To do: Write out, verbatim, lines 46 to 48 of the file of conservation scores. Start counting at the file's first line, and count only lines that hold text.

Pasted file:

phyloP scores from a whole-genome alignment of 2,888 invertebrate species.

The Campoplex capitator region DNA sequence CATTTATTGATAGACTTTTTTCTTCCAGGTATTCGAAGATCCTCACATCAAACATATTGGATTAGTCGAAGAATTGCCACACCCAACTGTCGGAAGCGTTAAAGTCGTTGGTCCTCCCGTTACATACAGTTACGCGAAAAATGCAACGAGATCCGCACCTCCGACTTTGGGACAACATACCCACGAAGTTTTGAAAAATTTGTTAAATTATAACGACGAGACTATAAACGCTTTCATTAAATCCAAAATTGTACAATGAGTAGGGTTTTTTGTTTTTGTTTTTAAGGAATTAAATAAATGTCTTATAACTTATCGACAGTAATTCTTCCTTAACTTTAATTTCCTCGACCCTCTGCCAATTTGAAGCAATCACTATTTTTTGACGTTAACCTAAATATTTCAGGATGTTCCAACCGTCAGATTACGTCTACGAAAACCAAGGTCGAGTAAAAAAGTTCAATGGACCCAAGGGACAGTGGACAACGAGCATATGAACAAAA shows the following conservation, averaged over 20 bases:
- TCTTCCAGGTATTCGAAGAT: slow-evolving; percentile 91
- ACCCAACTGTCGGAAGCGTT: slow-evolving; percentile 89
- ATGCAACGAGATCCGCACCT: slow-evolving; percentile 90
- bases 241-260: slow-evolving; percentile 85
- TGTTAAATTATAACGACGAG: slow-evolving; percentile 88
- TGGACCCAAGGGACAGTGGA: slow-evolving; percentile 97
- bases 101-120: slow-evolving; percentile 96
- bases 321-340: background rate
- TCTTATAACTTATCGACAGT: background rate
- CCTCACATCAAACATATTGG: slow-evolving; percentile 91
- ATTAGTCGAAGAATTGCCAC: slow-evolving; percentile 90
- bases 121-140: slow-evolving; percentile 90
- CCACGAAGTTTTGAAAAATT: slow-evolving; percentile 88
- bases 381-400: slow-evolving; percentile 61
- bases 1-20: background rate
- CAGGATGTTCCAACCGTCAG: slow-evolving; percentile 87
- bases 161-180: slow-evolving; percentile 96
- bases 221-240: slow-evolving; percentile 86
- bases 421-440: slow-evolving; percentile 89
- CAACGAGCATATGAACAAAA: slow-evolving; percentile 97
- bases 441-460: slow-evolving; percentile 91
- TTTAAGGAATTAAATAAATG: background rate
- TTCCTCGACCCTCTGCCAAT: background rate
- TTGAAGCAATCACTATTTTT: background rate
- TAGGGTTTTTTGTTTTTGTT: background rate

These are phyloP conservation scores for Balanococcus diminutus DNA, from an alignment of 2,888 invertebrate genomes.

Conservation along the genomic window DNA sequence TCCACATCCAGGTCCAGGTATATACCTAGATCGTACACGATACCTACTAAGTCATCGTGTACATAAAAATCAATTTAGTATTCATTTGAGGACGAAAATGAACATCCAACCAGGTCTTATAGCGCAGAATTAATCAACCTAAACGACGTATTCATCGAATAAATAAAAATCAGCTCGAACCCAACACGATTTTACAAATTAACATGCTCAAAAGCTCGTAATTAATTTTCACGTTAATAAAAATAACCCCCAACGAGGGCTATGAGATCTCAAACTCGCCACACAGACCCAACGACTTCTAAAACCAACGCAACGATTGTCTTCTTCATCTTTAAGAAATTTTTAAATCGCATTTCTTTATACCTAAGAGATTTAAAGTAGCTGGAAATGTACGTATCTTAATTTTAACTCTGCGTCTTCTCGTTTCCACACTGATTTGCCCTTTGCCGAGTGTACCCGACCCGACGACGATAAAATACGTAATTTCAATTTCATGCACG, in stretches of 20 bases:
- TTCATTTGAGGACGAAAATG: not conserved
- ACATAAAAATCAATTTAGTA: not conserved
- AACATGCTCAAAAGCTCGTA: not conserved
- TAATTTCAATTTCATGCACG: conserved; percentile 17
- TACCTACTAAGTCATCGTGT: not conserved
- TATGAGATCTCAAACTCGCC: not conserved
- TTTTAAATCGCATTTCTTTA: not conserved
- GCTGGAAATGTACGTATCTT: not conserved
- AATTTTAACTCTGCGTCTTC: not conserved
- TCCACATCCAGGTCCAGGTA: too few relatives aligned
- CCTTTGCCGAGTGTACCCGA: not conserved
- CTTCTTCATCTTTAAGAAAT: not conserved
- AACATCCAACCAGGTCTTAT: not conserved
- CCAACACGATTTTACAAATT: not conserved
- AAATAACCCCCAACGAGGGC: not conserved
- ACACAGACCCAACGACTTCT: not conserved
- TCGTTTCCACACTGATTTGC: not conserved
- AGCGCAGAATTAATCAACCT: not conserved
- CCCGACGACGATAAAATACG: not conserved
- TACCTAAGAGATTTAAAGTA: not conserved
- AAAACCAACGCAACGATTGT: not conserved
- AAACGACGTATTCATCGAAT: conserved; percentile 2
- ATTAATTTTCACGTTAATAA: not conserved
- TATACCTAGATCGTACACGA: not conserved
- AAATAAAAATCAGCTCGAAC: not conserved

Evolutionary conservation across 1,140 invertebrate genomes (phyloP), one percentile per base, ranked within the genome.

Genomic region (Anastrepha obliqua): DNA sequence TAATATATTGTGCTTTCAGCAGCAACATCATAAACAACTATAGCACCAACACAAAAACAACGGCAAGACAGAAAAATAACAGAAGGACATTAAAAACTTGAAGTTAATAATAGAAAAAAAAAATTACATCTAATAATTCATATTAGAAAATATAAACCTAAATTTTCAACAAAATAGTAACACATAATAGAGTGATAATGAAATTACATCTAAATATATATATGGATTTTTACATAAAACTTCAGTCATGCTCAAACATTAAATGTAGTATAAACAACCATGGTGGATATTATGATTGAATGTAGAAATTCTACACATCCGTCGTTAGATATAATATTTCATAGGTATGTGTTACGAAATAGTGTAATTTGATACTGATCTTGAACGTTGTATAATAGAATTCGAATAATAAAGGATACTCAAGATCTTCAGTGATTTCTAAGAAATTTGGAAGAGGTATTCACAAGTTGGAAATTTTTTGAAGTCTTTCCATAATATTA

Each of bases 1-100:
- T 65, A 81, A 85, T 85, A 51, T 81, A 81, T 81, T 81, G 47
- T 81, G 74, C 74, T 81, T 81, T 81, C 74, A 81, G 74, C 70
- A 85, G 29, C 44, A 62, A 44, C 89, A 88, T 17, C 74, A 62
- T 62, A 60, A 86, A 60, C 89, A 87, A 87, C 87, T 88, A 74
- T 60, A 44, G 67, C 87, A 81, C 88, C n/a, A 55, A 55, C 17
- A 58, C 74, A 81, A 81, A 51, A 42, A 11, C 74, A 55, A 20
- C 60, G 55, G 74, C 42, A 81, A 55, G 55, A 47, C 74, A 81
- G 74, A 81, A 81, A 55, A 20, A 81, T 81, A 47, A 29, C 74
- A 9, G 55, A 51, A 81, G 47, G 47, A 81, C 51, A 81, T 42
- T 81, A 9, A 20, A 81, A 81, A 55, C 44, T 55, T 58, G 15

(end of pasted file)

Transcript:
- TCGTTTCCACACTGATTTGC: not conserved
- AGCGCAGAATTAATCAACCT: not conserved
- CCCGACGACGATAAAATACG: not conserved